350
351--
352
353Generally speaking, we can put the above in the following manner:
354
3551. sed commands are usually on one line
356
3572. if we want more (multi-line commands), then we must end the
358 first line with an `\' -- this is not the same as the classic
359 trailing `\' in C or make, etc... this one says: "Ei sed! This
360 command has more than one line.", whereas C, make, etc, say: "Ei
361 make, (g)cc, etc... this line is so huge that I wrote its
362 continuation on the next line!"
363
3643. if a command is one line only, it can be separated by a `;'
365
3664. if it is a multi-line, then it must contain all of its line
367 (except the first) by themselves
368
369...and...
370
3715. on command line, what follows a `-e' is like a whole line in
372 a sed script
373
374--
375
376The insert etc... commands deal with text so, obviously, they are
377multi-line commands by default. i.e. at least two lines: one for the
378command, and other for text (which can be empty), but any other
379command may be a potential multi-liner
380
381The read/write commands are exceptions: they need a whole (last)
382line for themselves. i.e. after the `r' or `w' the rest of
383the line is treated like a filename. So, after this one, nothing
384more can happen (but before can).
385
386========================================================================
387
388----------
389Sed resume
390----------
391
392Input
393-----
394
395Sed input are files (stdin by default), and are seen as a whole.
396
397For instance,
398
399 sed -f some_script /etc/passwd /etc/passwd
400
401is exactly the same as
402
403 ( cat /etc/passwd; cat /etc/passwd ) | sed -f some_script
404
405or
406
407 cat /etc/passwd > foo
408 cat /etc/passwd >> foo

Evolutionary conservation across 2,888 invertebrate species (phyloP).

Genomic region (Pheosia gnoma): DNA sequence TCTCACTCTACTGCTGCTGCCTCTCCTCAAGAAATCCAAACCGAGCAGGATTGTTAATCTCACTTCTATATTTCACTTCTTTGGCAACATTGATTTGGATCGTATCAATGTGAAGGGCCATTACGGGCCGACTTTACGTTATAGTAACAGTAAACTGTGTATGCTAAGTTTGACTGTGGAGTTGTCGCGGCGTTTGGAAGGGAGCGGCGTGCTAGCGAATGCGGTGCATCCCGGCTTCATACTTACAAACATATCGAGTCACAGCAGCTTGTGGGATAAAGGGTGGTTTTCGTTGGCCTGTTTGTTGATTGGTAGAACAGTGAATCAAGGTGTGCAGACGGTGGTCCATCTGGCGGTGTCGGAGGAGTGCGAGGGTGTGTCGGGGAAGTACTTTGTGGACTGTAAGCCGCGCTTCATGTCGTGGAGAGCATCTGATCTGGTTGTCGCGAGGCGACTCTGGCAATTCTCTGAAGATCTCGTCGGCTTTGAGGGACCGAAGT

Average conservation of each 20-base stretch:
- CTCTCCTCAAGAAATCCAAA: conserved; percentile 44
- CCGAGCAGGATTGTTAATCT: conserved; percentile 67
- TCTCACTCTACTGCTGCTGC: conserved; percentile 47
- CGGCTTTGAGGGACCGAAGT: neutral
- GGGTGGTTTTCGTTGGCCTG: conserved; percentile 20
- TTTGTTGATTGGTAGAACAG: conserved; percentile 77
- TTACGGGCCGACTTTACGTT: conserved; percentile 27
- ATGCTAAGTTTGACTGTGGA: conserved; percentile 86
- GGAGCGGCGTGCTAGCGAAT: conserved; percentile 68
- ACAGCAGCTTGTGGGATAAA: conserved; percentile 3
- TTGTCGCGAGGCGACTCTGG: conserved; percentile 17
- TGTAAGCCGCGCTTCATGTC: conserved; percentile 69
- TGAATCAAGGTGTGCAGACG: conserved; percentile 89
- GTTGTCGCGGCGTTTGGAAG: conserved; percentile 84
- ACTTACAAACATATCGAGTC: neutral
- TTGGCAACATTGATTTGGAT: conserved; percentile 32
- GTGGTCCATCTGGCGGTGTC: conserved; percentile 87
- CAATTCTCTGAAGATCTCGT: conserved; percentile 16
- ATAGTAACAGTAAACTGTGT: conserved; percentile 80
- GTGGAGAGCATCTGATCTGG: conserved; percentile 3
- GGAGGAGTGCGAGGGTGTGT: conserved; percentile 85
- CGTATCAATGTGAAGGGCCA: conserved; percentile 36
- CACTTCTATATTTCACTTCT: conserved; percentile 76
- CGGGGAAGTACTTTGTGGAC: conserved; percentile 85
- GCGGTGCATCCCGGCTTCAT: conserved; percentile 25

409
410 cat foo | sed -f some_script
411
412or yet
413
414 sed -f some_script foo
415
416i.e. lines from files are read, but no kind of information exists
417to keep track of where they come from.
418
419Description
420-----------
421
422Sed read lines from its input, and applies some actions (or commands,
423or functions-- a matter of choice) to them.
424
425By default, the print command is applied before the next line is read.
426
427So
428 sed '' /etc/passwd
429
430will be like
431
432 cat /etc/passwd
433
434i.e. each line of /etc/passwd is written after being read.
435
436An equivalent form is
437
438 sed -n 'p' /etc/passwd
439
440The general format of an action/function/command is
441
442 [first_address][,second_address] <function> [arguments] [\]
443
444first_address
445 specifies that <function> should be executed only on lines
446 at those addresses (more of these below).
447 By default, <function> will be executed on ALL lines
448
449first_address,second_address
450 when second_address is specified, first_address must also exist,
451 and the format is as above.
452 <function> will be applied to all lines that match the formed
453 range (including bounds)
454
455function
456 see list of them below
457
458arguments
459 are particular to each function, some functions don't even
460 have arguments
461
462\
463 a sed function is a one-line function, but there are some
464 exceptions-- in that case, a `\' must be on the end of the
465 line to tell sed that the specified function is composed
466 of more than one line
467
468 Note that this is not the classical `\', that we are used
469 to see on C, make, sh, etc... this is not continuation
470 on the next line-- a sed command is read until a line
471 which does not end in a `\' is found. Usually, the line
472 that contains the command satisfies this, but if a command